European Central Bank executive calls to hasten regulatory action of Facebook's Libra cryptocurrency
Mon, 08 Jul 2019, 05:17 am UTC
European Central Bank Executive Board member Benoit Coeure is urging financial regulators to act fast to prepare for the upcoming Libra cryptocurrency of Facebook, according to Bloomberg.
Speaking at the Aix-en-Provence in southern France last Sunday, Coeure said that permitting the development of financial services and asset in a regulatory void is “just too dangerous.”
“We have to move more quickly than we’ve been able to do up until now,” he said.
He also noted that the development of digital currencies has exposed the insufficiencies of existing financial regulations and the slow adoption rate of banks to new technologies.
“All these projects are a rather useful wake-up call for regulators and public authorities, as they encourage us to raise a number of questions and might make us improve the way we do things,” he said.
Facebook’s Libra cryptocurrency project has run into political oppositions from lawmakers and even watchdogs.
With concerns that Facebook’s Libra may become a sovereign currency and replace traditional currencies, French Finance Minister Bruno Le Maire reportedly asked the Group of Seven central bank governors to submit a report on the blockchain project of Facebook, with key areas covering privacy, money laundering, and terrorism financing.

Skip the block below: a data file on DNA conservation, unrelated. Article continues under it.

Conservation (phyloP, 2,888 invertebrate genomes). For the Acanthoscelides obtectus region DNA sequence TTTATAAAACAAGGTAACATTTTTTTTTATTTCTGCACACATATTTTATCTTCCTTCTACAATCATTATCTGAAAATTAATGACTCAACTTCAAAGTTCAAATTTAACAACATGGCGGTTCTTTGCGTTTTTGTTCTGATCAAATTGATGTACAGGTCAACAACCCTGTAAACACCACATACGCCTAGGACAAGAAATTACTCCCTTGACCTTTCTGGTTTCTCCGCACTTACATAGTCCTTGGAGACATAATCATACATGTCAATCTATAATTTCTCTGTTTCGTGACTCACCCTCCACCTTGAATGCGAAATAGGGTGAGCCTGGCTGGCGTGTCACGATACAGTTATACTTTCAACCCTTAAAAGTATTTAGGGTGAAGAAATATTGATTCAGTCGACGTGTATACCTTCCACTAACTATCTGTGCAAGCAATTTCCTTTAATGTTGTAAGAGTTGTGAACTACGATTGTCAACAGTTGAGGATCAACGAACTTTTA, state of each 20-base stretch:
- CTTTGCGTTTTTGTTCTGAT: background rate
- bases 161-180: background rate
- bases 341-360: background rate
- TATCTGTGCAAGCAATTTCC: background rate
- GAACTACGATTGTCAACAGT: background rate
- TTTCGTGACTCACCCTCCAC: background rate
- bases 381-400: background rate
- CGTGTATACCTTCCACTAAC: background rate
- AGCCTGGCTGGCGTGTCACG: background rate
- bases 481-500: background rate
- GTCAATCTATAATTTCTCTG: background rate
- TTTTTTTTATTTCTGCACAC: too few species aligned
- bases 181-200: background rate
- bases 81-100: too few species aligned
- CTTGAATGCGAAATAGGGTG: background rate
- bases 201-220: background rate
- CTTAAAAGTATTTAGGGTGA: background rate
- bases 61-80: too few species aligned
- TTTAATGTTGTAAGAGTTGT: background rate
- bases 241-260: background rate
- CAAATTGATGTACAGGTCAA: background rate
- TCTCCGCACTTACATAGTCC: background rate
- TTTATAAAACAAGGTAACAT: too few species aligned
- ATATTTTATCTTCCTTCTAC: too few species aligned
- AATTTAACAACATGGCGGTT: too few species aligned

In addition, Markus Ferber, a German member from the European Parliament, voiced concern that Facebook may turn into a “dark shadow” if regulators fail to keep a tight watch.
In the United States, policymakers and even a consumer group have recently called for a moratorium on Facebook’s Libra project until profound questions raised are answered and hearings are conducted to help lawmakers come up with necessary protections to uphold user privacy.
In an attempt to ease concerns, Facebook’s David Marcus published a note on Facebook, addressing a few questions and misunderstandings about the project and reiterating that the social media giant will have no control of the company.
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